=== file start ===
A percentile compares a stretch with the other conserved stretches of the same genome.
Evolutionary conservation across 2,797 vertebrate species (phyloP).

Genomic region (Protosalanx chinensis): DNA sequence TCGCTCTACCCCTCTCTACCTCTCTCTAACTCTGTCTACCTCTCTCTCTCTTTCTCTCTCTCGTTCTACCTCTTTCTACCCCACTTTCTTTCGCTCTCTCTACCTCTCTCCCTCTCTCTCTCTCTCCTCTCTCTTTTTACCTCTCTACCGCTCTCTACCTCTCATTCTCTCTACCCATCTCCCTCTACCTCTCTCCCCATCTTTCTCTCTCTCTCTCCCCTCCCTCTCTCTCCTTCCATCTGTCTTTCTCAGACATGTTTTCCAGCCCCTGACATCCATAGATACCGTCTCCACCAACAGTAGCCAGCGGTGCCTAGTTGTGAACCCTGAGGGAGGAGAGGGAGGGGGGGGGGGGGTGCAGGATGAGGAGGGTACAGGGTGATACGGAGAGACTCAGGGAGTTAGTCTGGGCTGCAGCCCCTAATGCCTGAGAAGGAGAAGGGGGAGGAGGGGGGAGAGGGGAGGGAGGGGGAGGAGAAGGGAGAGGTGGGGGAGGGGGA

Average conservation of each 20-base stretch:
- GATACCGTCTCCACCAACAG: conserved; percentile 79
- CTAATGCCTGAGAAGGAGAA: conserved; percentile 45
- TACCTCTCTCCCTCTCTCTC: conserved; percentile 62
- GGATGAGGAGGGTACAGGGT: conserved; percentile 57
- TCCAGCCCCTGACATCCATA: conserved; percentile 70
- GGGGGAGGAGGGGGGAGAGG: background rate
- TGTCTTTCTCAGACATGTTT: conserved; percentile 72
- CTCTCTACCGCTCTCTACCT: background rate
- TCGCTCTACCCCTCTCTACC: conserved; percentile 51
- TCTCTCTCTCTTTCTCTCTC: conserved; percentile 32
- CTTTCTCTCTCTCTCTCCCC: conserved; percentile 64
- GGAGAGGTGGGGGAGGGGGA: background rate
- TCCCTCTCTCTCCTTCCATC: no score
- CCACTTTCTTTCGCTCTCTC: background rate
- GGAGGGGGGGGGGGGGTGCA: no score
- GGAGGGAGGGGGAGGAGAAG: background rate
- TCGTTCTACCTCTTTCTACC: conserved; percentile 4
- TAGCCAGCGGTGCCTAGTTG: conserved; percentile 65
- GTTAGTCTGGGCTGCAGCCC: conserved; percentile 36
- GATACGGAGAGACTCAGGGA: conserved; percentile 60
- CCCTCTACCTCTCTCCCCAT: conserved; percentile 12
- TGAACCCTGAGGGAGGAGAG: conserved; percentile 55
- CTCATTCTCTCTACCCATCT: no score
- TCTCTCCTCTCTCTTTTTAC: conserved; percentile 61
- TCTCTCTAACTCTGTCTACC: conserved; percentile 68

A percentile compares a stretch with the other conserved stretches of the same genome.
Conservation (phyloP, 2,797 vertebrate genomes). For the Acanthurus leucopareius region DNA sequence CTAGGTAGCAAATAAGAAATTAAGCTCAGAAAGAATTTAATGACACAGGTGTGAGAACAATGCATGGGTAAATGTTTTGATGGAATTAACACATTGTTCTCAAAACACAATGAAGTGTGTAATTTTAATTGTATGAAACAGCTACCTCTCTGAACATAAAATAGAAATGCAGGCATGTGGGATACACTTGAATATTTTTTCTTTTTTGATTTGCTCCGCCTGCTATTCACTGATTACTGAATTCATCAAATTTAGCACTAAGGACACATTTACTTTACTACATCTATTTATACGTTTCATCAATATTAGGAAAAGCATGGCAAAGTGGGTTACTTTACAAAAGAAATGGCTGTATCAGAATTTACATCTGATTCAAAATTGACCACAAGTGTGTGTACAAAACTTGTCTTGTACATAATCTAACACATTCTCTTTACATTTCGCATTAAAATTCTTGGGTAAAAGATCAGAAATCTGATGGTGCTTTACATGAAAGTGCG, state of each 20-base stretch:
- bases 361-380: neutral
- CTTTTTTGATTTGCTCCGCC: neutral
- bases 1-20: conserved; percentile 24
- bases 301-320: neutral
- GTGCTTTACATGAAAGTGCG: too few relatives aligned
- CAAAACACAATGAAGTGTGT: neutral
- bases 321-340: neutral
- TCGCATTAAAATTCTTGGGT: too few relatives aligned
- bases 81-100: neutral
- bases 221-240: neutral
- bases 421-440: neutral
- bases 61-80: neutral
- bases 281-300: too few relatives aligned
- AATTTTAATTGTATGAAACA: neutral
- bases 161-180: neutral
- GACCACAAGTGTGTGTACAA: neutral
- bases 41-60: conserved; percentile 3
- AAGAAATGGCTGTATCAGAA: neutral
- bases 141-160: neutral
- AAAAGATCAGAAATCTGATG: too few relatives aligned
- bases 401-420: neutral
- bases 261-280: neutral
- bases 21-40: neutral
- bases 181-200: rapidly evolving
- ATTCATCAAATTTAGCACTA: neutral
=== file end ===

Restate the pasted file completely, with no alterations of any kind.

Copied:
A percentile compares a stretch with the other conserved stretches of the same genome.
Evolutionary conservation across 2,797 vertebrate species (phyloP).

Genomic region (Protosalanx chinensis): DNA sequence TCGCTCTACCCCTCTCTACCTCTCTCTAACTCTGTCTACCTCTCTCTCTCTTTCTCTCTCTCGTTCTACCTCTTTCTACCCCACTTTCTTTCGCTCTCTCTACCTCTCTCCCTCTCTCTCTCTCTCCTCTCTCTTTTTACCTCTCTACCGCTCTCTACCTCTCATTCTCTCTACCCATCTCCCTCTACCTCTCTCCCCATCTTTCTCTCTCTCTCTCCCCTCCCTCTCTCTCCTTCCATCTGTCTTTCTCAGACATGTTTTCCAGCCCCTGACATCCATAGATACCGTCTCCACCAACAGTAGCCAGCGGTGCCTAGTTGTGAACCCTGAGGGAGGAGAGGGAGGGGGGGGGGGGGTGCAGGATGAGGAGGGTACAGGGTGATACGGAGAGACTCAGGGAGTTAGTCTGGGCTGCAGCCCCTAATGCCTGAGAAGGAGAAGGGGGAGGAGGGGGGAGAGGGGAGGGAGGGGGAGGAGAAGGGAGAGGTGGGGGAGGGGGA

Average conservation of each 20-base stretch:
- GATACCGTCTCCACCAACAG: conserved; percentile 79
- CTAATGCCTGAGAAGGAGAA: conserved; percentile 45
- TACCTCTCTCCCTCTCTCTC: conserved; percentile 62
- GGATGAGGAGGGTACAGGGT: conserved; percentile 57
- TCCAGCCCCTGACATCCATA: conserved; percentile 70
- GGGGGAGGAGGGGGGAGAGG: background rate
- TGTCTTTCTCAGACATGTTT: conserved; percentile 72
- CTCTCTACCGCTCTCTACCT: background rate
- TCGCTCTACCCCTCTCTACC: conserved; percentile 51
- TCTCTCTCTCTTTCTCTCTC: conserved; percentile 32
- CTTTCTCTCTCTCTCTCCCC: conserved; percentile 64
- GGAGAGGTGGGGGAGGGGGA: background rate
- TCCCTCTCTCTCCTTCCATC: no score
- CCACTTTCTTTCGCTCTCTC: background rate
- GGAGGGGGGGGGGGGGTGCA: no score
- GGAGGGAGGGGGAGGAGAAG: background rate
- TCGTTCTACCTCTTTCTACC: conserved; percentile 4
- TAGCCAGCGGTGCCTAGTTG: conserved; percentile 65
- GTTAGTCTGGGCTGCAGCCC: conserved; percentile 36
- GATACGGAGAGACTCAGGGA: conserved; percentile 60
- CCCTCTACCTCTCTCCCCAT: conserved; percentile 12
- TGAACCCTGAGGGAGGAGAG: conserved; percentile 55
- CTCATTCTCTCTACCCATCT: no score
- TCTCTCCTCTCTCTTTTTAC: conserved; percentile 61
- TCTCTCTAACTCTGTCTACC: conserved; percentile 68

A percentile compares a stretch with the other conserved stretches of the same genome.
Conservation (phyloP, 2,797 vertebrate genomes). For the Acanthurus leucopareius region DNA sequence CTAGGTAGCAAATAAGAAATTAAGCTCAGAAAGAATTTAATGACACAGGTGTGAGAACAATGCATGGGTAAATGTTTTGATGGAATTAACACATTGTTCTCAAAACACAATGAAGTGTGTAATTTTAATTGTATGAAACAGCTACCTCTCTGAACATAAAATAGAAATGCAGGCATGTGGGATACACTTGAATATTTTTTCTTTTTTGATTTGCTCCGCCTGCTATTCACTGATTACTGAATTCATCAAATTTAGCACTAAGGACACATTTACTTTACTACATCTATTTATACGTTTCATCAATATTAGGAAAAGCATGGCAAAGTGGGTTACTTTACAAAAGAAATGGCTGTATCAGAATTTACATCTGATTCAAAATTGACCACAAGTGTGTGTACAAAACTTGTCTTGTACATAATCTAACACATTCTCTTTACATTTCGCATTAAAATTCTTGGGTAAAAGATCAGAAATCTGATGGTGCTTTACATGAAAGTGCG, state of each 20-base stretch:
- bases 361-380: neutral
- CTTTTTTGATTTGCTCCGCC: neutral
- bases 1-20: conserved; percentile 24
- bases 301-320: neutral
- GTGCTTTACATGAAAGTGCG: too few relatives aligned
- CAAAACACAATGAAGTGTGT: neutral
- bases 321-340: neutral
- TCGCATTAAAATTCTTGGGT: too few relatives aligned
- bases 81-100: neutral
- bases 221-240: neutral
- bases 421-440: neutral
- bases 61-80: neutral
- bases 281-300: too few relatives aligned
- AATTTTAATTGTATGAAACA: neutral
- bases 161-180: neutral
- GACCACAAGTGTGTGTACAA: neutral
- bases 41-60: conserved; percentile 3
- AAGAAATGGCTGTATCAGAA: neutral
- bases 141-160: neutral
- AAAAGATCAGAAATCTGATG: too few relatives aligned
- bases 401-420: neutral
- bases 261-280: neutral
- bases 21-40: neutral
- bases 181-200: rapidly evolving
- ATTCATCAAATTTAGCACTA: neutral